The world’s statesmen had concluded that the Jews were a nation which should be united in Palestine, going there by right and not by sufferance, Lord Snell declared, adding that it was incorrect to say that the Arab economic position was bad, since it had improved immeasurably, thanks to the Jews. Zionism, he said, had enriched and not impoverished the Palestinian Arabs, who were better off than all the other Arab peoples.
If it had not been for the Zionists, Lord Snell concluded, the position of the Arabs during the depression would have been desperate.
The Marquis of Reading, noted Anglo-Jewish statesman, who followed Lord Snell, pointed out that the shortage of labor in Palestine was causing serious economic disturbances and affecting both Jews and. Arabs. He pleaded with the government and with High Commissioner Sir Arthur Grenfell Wauchope to do everything possible to avoid serious economic trouble which, he said would “disastrously affect the prosperity now enjoyed by all Palestine.”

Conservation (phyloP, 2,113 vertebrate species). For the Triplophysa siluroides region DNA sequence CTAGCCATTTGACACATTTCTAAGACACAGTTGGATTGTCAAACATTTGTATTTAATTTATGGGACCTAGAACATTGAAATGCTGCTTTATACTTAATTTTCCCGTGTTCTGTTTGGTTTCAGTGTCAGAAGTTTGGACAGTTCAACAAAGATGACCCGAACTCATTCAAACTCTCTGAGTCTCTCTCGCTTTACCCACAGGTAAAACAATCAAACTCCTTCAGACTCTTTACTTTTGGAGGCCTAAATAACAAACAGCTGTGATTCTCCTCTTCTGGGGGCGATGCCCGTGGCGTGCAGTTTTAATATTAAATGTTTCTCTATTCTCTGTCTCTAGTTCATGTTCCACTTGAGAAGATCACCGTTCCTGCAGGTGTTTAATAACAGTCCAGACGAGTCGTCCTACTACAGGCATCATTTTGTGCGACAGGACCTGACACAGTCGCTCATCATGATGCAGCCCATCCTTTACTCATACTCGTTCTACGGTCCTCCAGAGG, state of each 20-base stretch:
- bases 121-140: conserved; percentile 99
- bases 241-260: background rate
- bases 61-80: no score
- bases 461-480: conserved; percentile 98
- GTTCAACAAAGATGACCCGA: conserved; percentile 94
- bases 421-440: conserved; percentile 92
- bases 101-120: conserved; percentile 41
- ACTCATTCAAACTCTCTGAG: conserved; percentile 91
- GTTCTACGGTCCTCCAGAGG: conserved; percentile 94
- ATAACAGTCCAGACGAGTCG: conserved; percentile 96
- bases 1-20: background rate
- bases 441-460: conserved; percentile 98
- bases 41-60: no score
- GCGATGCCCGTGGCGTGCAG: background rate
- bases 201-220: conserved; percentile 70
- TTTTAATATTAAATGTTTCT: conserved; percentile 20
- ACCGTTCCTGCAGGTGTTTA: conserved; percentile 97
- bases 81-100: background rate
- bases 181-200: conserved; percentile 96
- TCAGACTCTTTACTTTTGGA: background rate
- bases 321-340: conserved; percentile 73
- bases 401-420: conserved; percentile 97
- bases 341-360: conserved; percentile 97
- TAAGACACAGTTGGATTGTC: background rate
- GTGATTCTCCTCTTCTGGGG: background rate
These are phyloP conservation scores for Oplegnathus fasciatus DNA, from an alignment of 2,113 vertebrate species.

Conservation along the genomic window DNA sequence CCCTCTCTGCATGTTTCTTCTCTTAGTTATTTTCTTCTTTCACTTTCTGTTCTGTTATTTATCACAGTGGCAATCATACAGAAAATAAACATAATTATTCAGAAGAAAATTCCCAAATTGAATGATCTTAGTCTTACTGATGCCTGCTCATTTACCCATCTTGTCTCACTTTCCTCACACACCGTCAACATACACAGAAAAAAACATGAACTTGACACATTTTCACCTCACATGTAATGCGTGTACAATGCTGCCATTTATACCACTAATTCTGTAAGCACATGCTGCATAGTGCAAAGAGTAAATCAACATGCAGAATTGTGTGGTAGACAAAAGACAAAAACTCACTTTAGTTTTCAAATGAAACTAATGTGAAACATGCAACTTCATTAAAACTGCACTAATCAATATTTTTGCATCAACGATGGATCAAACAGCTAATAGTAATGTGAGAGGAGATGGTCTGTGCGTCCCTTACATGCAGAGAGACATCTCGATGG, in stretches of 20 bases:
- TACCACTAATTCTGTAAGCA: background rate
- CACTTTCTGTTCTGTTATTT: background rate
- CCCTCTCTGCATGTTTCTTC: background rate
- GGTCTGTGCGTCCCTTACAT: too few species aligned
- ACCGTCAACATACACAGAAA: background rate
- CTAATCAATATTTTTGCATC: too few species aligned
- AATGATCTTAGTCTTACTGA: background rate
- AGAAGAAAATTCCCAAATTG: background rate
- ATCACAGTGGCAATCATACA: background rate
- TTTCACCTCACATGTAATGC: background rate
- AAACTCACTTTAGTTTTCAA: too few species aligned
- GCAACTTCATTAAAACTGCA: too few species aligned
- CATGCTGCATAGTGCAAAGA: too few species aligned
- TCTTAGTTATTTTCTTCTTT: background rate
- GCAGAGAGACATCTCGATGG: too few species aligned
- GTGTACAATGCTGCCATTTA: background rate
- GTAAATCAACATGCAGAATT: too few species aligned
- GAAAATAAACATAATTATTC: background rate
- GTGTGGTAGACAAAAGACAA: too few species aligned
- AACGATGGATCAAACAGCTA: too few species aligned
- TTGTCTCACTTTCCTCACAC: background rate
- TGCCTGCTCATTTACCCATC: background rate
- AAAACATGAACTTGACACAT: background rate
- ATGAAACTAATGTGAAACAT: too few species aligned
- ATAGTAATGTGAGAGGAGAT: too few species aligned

Lord Melchett ridiculed theories that the prosperity of the Holy Land would diminish rapidly and declared that Palestine, being on the eve of its greatest development needed a larger immigration for the immense work to be done there.
Lord Harewood asked the government to give assurances that the Arabs would not be dispossessed from the land.
WILL CARRY OUT MANDATE
Lord Plymouth, Under Secretary for Colonies, who replied for the government, said that the MacDonald government intended to carry out the mandate, combining the Passfield declaration with the MacDonald letter, and had no intention of departing from this policy. He declared that no further explanatory statements concerning constitutional changes in Palestine, since it had not been possible to establish a legislative council. He said, however, that the government intended to proceed along carefully worked out lines, after taking the matter up with the High Commissioner and with representatives of all the Palestinian groups.
At the same time in the House of Commons, Sir Philip Cunliffe-Lister, Colonial Secretary, was answering Vice Admiral E. A. Taylor, Conservative, who demanded that Jewish immigration quotas to Palestine be cut drastically because of unemployment among the Arabs.
Sir Philip informed the House of Commons that there were 14,000 unemployed Arabs in Palestine at the end of April.